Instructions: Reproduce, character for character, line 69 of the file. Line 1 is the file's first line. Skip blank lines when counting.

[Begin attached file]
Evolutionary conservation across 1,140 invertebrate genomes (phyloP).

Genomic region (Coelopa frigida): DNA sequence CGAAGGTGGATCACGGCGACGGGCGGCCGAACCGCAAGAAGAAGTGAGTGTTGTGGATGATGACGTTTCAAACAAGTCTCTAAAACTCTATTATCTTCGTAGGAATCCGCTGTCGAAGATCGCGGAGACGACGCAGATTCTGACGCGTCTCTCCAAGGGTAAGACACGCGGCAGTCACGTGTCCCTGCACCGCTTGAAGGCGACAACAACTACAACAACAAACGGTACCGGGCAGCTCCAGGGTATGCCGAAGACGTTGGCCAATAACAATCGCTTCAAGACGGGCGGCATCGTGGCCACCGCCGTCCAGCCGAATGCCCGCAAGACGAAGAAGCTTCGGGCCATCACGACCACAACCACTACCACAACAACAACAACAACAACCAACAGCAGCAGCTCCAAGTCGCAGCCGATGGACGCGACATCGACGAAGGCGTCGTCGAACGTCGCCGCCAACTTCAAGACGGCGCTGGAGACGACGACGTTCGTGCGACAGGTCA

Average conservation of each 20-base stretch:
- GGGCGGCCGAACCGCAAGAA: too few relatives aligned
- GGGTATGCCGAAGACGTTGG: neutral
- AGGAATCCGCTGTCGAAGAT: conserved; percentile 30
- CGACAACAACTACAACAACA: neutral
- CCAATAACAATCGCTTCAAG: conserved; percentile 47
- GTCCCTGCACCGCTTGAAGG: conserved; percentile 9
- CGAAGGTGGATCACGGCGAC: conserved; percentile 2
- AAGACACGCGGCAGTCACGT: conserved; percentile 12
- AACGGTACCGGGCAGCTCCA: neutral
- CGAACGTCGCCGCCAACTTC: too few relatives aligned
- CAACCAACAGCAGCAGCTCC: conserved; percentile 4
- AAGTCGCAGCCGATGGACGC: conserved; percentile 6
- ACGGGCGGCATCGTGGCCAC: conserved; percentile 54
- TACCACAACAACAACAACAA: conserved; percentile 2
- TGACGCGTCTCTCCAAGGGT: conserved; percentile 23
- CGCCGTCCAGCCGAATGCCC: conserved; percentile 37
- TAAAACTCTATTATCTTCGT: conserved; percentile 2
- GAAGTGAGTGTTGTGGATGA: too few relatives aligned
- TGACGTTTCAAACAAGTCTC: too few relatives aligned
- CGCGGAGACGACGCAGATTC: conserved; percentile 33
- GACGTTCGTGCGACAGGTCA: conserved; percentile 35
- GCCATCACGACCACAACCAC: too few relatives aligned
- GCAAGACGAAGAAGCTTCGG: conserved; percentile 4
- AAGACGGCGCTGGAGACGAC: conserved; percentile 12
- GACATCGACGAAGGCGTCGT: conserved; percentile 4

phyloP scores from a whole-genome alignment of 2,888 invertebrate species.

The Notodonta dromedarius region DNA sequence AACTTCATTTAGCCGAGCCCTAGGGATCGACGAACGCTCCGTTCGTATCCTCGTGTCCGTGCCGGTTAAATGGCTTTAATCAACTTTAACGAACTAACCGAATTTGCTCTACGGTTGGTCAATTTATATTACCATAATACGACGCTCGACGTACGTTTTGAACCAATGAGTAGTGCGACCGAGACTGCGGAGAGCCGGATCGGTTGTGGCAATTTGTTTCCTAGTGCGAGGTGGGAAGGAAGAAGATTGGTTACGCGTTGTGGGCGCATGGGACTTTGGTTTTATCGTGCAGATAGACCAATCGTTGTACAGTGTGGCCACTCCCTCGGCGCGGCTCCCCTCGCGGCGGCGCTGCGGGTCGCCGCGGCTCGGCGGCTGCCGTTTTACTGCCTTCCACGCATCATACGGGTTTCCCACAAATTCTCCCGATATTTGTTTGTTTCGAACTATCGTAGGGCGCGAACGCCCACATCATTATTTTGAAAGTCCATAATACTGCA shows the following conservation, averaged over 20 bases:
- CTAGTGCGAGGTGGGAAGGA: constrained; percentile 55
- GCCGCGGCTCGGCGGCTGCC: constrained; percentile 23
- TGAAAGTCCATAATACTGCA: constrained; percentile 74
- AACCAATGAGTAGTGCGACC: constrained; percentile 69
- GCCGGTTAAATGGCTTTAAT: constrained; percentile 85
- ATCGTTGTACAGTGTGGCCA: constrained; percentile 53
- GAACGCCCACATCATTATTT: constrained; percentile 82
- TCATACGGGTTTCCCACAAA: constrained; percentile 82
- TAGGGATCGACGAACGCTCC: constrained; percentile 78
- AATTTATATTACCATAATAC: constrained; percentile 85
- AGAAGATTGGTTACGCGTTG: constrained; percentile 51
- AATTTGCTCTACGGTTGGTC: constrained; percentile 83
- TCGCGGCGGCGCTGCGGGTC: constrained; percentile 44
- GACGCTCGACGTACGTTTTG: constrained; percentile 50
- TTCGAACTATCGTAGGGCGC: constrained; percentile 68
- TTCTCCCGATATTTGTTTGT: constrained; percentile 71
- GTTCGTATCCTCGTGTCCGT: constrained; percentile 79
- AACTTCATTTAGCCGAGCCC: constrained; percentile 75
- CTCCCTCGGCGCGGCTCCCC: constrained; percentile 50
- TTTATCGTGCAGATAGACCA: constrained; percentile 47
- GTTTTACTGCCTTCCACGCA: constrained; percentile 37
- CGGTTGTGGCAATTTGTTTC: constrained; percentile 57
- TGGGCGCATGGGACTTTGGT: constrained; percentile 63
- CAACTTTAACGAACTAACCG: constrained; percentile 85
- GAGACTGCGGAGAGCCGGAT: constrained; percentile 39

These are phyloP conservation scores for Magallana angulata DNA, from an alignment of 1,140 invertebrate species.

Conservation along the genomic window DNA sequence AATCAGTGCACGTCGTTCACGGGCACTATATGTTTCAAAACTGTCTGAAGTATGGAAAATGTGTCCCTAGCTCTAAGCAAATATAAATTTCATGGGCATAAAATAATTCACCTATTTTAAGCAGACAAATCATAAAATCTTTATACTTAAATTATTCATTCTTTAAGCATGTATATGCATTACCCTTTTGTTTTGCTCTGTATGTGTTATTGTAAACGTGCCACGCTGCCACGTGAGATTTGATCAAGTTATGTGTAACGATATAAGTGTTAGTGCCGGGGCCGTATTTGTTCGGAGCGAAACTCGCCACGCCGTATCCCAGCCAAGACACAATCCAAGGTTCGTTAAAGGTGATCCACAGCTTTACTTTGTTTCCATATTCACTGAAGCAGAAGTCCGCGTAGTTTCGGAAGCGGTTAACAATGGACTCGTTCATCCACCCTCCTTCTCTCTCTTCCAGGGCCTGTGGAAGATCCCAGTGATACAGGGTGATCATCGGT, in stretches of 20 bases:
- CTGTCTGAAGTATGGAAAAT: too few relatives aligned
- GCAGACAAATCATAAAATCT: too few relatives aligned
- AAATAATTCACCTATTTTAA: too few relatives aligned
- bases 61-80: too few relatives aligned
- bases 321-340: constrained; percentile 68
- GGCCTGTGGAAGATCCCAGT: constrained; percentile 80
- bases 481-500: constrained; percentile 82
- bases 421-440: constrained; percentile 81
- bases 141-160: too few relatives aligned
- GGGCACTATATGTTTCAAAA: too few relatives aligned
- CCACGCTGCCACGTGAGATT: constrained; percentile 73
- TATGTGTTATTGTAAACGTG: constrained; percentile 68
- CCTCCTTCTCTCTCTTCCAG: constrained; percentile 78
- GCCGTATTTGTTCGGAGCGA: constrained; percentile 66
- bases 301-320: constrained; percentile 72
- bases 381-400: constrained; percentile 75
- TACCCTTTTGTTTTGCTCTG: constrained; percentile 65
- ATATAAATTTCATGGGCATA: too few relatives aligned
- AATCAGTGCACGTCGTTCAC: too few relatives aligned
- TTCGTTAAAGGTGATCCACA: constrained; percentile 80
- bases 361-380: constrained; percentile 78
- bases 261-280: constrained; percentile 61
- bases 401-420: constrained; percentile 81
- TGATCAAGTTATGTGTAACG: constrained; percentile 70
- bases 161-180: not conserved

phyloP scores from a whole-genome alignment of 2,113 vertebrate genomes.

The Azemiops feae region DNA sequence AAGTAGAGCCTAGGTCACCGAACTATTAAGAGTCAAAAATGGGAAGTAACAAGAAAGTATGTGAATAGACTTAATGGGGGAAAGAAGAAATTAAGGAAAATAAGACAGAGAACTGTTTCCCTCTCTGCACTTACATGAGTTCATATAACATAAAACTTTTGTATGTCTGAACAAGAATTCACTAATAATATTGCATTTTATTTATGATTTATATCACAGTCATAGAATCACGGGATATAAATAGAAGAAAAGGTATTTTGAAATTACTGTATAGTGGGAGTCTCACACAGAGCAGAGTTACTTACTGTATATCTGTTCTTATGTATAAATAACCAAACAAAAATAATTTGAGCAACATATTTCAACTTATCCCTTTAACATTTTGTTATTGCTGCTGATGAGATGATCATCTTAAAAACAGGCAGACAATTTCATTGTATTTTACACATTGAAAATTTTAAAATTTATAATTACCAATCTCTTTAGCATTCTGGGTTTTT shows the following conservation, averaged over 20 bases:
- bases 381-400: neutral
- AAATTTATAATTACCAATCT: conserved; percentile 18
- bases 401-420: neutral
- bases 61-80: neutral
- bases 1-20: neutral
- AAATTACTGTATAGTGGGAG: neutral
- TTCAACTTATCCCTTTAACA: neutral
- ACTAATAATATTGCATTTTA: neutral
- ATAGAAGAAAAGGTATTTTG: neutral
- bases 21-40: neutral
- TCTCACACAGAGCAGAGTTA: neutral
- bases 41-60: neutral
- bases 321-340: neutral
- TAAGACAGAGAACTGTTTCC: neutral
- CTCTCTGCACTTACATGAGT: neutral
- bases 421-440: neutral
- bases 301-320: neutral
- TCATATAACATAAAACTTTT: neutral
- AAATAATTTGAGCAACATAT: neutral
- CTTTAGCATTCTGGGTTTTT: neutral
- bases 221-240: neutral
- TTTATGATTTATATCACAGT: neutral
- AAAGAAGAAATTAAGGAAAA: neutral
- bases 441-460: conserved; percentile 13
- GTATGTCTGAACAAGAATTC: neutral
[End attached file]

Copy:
- TATGTGTTATTGTAAACGTG: constrained; percentile 68